CDC TREND DATA ON TEENS AND SEX SHOWS THE VALUE OF SEXUAL RISK AVOIDANCE EDUCATION

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Washington D.C. - The CDC’s new trend data from the 2017 Youth Risk Behavior Survey (YRBS) offers encouraging news regarding teens and sex and the value of Sexual Risk Avoidance(SRA)education. “According to the results of this survey, more teens are waiting for sex and defying the often-repeated premise that teens are going to have sex anyway. Sexual Risk Avoidance education is a primary prevention approach that seeks to normalize sexual delay among youth and, as survey data indicates, more youth are embracing that message than ever before. Now is the time for SRA educators to continue their work in reinforcing the good decisions teens are making,” stated Mary Anne Mosack, President/CEO of Ascend. 

While overall, teen sex has decreased from 47.8% in 2007 to 39.5% in 2017, the most significant decreases are seen among minority youth with black students who ever had sex decreasing from 66.5% in 2007 to 45.8% in 2017 and Hispanic students showing a decrease from 52.0% in 2007 to 41.1% in 2017. In addition, among sexually active teens, the percentage of students who had sex with four or more partners decreased significantly from 14.9% in 2007 to 9.7% 2017 with equally significant decreases among White, Black and Hispanic youth. Number of partners is an important predictor of the likelihood of contracting an STD. So, while gains in this area are extremely encouraging, there is more work to do as half of the 20 million new STDs reported each year are among young people, between the ages of 15 and 24. https://www.cdc.gov/healthyyouth/data/yrbs/pdf/trendsreport.pdf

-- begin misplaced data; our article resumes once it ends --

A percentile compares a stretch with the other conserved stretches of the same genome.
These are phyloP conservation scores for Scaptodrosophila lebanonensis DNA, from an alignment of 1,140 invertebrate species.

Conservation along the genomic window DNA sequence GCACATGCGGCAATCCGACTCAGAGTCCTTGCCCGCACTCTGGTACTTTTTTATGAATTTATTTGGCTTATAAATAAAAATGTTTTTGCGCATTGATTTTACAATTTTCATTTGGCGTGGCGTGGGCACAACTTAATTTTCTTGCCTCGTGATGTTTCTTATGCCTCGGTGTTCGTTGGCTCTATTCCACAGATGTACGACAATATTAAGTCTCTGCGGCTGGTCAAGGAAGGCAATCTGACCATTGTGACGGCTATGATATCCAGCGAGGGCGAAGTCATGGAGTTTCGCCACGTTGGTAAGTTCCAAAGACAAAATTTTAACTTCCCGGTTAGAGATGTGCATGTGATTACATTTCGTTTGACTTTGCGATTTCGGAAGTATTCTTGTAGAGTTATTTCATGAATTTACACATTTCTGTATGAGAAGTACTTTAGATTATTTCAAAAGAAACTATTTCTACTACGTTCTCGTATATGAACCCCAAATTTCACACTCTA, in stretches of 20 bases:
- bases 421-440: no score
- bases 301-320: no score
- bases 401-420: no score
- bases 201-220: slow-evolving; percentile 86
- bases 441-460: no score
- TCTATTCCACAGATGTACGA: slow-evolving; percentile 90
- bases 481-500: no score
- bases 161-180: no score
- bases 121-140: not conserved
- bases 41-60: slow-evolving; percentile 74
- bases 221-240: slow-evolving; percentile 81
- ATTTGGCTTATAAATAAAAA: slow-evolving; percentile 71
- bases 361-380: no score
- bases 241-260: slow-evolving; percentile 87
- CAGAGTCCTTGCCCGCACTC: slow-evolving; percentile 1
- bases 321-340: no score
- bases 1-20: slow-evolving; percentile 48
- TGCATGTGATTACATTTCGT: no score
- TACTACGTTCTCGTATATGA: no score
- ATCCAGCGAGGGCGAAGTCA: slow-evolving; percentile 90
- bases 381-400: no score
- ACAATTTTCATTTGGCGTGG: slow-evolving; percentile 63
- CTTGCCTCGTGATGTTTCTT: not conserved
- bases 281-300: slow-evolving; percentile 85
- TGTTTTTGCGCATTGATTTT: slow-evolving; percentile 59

The survey also underscores the importance of a consistent theme typical in SRA education programs of tying the consequences of sexual and other risk behaviors to academic achievement and thus broader life, health and financial impacts into adulthood. Sexual Risk Avoidance programs routinely share the benefits of following the Success Sequence as a strong poverty prevention approach that advises a young person to a) graduate b) get a full time job and c) wait to be married before having children. Research shows that following this sequence decreases the likelihood of living in poverty to only 2%.[1]

[1]Haskins, R., & Sawhill, I. (2009). Creating an Opportunity Society. Washington, D.C.: Brooking Institute.

Abram Goff